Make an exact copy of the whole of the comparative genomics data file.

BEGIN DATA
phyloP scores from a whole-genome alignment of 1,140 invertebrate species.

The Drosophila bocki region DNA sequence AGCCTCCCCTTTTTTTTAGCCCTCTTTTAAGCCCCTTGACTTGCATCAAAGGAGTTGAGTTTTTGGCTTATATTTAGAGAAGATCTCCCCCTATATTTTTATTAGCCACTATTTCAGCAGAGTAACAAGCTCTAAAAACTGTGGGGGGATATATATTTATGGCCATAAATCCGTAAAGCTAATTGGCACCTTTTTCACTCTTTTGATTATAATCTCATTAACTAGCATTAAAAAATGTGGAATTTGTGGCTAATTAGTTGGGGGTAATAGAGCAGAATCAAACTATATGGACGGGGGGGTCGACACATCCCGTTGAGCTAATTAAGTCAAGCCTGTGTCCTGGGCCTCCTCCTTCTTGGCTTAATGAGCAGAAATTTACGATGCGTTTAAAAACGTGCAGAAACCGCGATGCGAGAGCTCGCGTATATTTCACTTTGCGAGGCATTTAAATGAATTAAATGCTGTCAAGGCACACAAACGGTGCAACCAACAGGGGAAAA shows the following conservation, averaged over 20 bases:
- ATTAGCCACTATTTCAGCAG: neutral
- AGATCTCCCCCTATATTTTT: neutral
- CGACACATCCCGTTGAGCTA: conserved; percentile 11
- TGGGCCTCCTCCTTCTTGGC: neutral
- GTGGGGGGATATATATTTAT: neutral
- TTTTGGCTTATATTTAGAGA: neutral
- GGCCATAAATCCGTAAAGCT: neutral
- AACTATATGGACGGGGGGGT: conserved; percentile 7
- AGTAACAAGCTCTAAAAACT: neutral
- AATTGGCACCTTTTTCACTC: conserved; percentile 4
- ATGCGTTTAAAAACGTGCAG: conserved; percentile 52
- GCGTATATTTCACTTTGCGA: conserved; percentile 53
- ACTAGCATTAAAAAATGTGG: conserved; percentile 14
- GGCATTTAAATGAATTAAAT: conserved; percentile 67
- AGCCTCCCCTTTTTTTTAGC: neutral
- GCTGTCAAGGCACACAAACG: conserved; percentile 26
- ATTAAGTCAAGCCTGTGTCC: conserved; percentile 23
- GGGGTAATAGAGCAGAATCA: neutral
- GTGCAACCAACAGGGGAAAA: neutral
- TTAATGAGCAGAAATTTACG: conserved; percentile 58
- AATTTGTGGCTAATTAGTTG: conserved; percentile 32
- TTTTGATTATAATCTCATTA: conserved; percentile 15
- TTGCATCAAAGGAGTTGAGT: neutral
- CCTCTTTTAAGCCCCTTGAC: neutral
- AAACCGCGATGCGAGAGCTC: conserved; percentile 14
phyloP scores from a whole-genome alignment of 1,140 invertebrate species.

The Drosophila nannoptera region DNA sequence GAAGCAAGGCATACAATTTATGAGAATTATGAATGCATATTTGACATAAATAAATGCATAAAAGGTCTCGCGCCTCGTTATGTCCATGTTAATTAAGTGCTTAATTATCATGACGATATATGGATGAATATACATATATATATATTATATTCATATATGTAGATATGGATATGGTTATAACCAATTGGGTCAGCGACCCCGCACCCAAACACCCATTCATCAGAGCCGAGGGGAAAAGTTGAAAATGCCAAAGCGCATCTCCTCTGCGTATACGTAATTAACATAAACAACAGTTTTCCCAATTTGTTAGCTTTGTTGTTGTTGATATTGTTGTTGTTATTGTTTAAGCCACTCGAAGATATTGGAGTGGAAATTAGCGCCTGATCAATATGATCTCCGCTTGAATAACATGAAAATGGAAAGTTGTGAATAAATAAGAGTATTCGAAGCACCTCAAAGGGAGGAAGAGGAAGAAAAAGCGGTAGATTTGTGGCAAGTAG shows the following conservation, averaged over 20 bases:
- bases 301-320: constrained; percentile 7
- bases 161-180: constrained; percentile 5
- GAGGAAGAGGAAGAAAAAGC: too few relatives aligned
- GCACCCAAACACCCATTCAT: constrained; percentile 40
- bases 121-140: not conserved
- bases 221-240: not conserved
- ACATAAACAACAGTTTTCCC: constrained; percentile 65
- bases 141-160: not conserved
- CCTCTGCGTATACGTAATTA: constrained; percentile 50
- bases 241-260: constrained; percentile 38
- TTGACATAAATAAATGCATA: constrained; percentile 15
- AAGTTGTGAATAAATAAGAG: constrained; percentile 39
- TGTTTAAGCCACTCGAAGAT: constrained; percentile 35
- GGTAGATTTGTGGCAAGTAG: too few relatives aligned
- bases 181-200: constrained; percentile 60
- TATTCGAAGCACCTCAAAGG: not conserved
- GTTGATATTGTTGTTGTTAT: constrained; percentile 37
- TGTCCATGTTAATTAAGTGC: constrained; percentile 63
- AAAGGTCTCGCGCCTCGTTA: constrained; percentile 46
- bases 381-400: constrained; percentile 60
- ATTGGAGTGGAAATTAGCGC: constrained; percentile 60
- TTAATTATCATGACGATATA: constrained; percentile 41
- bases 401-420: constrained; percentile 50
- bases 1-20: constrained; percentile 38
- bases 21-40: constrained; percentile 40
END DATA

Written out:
phyloP scores from a whole-genome alignment of 1,140 invertebrate species.

The Drosophila bocki region DNA sequence AGCCTCCCCTTTTTTTTAGCCCTCTTTTAAGCCCCTTGACTTGCATCAAAGGAGTTGAGTTTTTGGCTTATATTTAGAGAAGATCTCCCCCTATATTTTTATTAGCCACTATTTCAGCAGAGTAACAAGCTCTAAAAACTGTGGGGGGATATATATTTATGGCCATAAATCCGTAAAGCTAATTGGCACCTTTTTCACTCTTTTGATTATAATCTCATTAACTAGCATTAAAAAATGTGGAATTTGTGGCTAATTAGTTGGGGGTAATAGAGCAGAATCAAACTATATGGACGGGGGGGTCGACACATCCCGTTGAGCTAATTAAGTCAAGCCTGTGTCCTGGGCCTCCTCCTTCTTGGCTTAATGAGCAGAAATTTACGATGCGTTTAAAAACGTGCAGAAACCGCGATGCGAGAGCTCGCGTATATTTCACTTTGCGAGGCATTTAAATGAATTAAATGCTGTCAAGGCACACAAACGGTGCAACCAACAGGGGAAAA shows the following conservation, averaged over 20 bases:
- ATTAGCCACTATTTCAGCAG: neutral
- AGATCTCCCCCTATATTTTT: neutral
- CGACACATCCCGTTGAGCTA: conserved; percentile 11
- TGGGCCTCCTCCTTCTTGGC: neutral
- GTGGGGGGATATATATTTAT: neutral
- TTTTGGCTTATATTTAGAGA: neutral
- GGCCATAAATCCGTAAAGCT: neutral
- AACTATATGGACGGGGGGGT: conserved; percentile 7
- AGTAACAAGCTCTAAAAACT: neutral
- AATTGGCACCTTTTTCACTC: conserved; percentile 4
- ATGCGTTTAAAAACGTGCAG: conserved; percentile 52
- GCGTATATTTCACTTTGCGA: conserved; percentile 53
- ACTAGCATTAAAAAATGTGG: conserved; percentile 14
- GGCATTTAAATGAATTAAAT: conserved; percentile 67
- AGCCTCCCCTTTTTTTTAGC: neutral
- GCTGTCAAGGCACACAAACG: conserved; percentile 26
- ATTAAGTCAAGCCTGTGTCC: conserved; percentile 23
- GGGGTAATAGAGCAGAATCA: neutral
- GTGCAACCAACAGGGGAAAA: neutral
- TTAATGAGCAGAAATTTACG: conserved; percentile 58
- AATTTGTGGCTAATTAGTTG: conserved; percentile 32
- TTTTGATTATAATCTCATTA: conserved; percentile 15
- TTGCATCAAAGGAGTTGAGT: neutral
- CCTCTTTTAAGCCCCTTGAC: neutral
- AAACCGCGATGCGAGAGCTC: conserved; percentile 14
phyloP scores from a whole-genome alignment of 1,140 invertebrate species.

The Drosophila nannoptera region DNA sequence GAAGCAAGGCATACAATTTATGAGAATTATGAATGCATATTTGACATAAATAAATGCATAAAAGGTCTCGCGCCTCGTTATGTCCATGTTAATTAAGTGCTTAATTATCATGACGATATATGGATGAATATACATATATATATATTATATTCATATATGTAGATATGGATATGGTTATAACCAATTGGGTCAGCGACCCCGCACCCAAACACCCATTCATCAGAGCCGAGGGGAAAAGTTGAAAATGCCAAAGCGCATCTCCTCTGCGTATACGTAATTAACATAAACAACAGTTTTCCCAATTTGTTAGCTTTGTTGTTGTTGATATTGTTGTTGTTATTGTTTAAGCCACTCGAAGATATTGGAGTGGAAATTAGCGCCTGATCAATATGATCTCCGCTTGAATAACATGAAAATGGAAAGTTGTGAATAAATAAGAGTATTCGAAGCACCTCAAAGGGAGGAAGAGGAAGAAAAAGCGGTAGATTTGTGGCAAGTAG shows the following conservation, averaged over 20 bases:
- bases 301-320: constrained; percentile 7
- bases 161-180: constrained; percentile 5
- GAGGAAGAGGAAGAAAAAGC: too few relatives aligned
- GCACCCAAACACCCATTCAT: constrained; percentile 40
- bases 121-140: not conserved
- bases 221-240: not conserved
- ACATAAACAACAGTTTTCCC: constrained; percentile 65
- bases 141-160: not conserved
- CCTCTGCGTATACGTAATTA: constrained; percentile 50
- bases 241-260: constrained; percentile 38
- TTGACATAAATAAATGCATA: constrained; percentile 15
- AAGTTGTGAATAAATAAGAG: constrained; percentile 39
- TGTTTAAGCCACTCGAAGAT: constrained; percentile 35
- GGTAGATTTGTGGCAAGTAG: too few relatives aligned
- bases 181-200: constrained; percentile 60
- TATTCGAAGCACCTCAAAGG: not conserved
- GTTGATATTGTTGTTGTTAT: constrained; percentile 37
- TGTCCATGTTAATTAAGTGC: constrained; percentile 63
- AAAGGTCTCGCGCCTCGTTA: constrained; percentile 46
- bases 381-400: constrained; percentile 60
- ATTGGAGTGGAAATTAGCGC: constrained; percentile 60
- TTAATTATCATGACGATATA: constrained; percentile 41
- bases 401-420: constrained; percentile 50
- bases 1-20: constrained; percentile 38
- bases 21-40: constrained; percentile 40